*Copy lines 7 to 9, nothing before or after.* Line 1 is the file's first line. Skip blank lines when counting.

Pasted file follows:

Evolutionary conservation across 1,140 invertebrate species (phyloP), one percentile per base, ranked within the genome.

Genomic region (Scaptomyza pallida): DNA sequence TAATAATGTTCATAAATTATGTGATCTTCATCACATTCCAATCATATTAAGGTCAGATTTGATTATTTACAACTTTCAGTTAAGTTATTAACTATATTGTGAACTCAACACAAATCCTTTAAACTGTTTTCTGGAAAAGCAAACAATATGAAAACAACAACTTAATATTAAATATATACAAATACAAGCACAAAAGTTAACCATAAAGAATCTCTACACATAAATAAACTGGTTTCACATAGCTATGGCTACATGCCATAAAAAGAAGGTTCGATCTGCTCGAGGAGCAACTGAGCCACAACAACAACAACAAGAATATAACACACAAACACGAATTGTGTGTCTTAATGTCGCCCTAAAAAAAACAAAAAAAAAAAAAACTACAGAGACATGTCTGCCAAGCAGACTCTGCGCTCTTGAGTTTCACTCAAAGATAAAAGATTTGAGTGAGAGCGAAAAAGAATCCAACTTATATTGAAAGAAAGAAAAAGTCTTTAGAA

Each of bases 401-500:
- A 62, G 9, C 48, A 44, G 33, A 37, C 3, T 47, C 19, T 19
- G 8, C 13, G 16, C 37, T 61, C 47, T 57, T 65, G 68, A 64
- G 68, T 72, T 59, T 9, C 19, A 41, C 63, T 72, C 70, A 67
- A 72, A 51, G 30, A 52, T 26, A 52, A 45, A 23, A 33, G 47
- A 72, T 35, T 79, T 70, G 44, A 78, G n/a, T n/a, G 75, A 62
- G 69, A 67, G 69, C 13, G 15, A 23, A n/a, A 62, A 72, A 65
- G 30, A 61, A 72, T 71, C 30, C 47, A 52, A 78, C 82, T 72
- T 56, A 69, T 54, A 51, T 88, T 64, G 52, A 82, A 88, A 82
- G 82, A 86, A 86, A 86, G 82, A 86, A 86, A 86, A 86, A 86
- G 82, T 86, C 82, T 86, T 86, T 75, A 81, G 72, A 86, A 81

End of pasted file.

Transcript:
- A 72, A 51, G 30, A 52, T 26, A 52, A 45, A 23, A 33, G 47
- A 72, T 35, T 79, T 70, G 44, A 78, G n/a, T n/a, G 75, A 62
- G 69, A 67, G 69, C 13, G 15, A 23, A n/a, A 62, A 72, A 65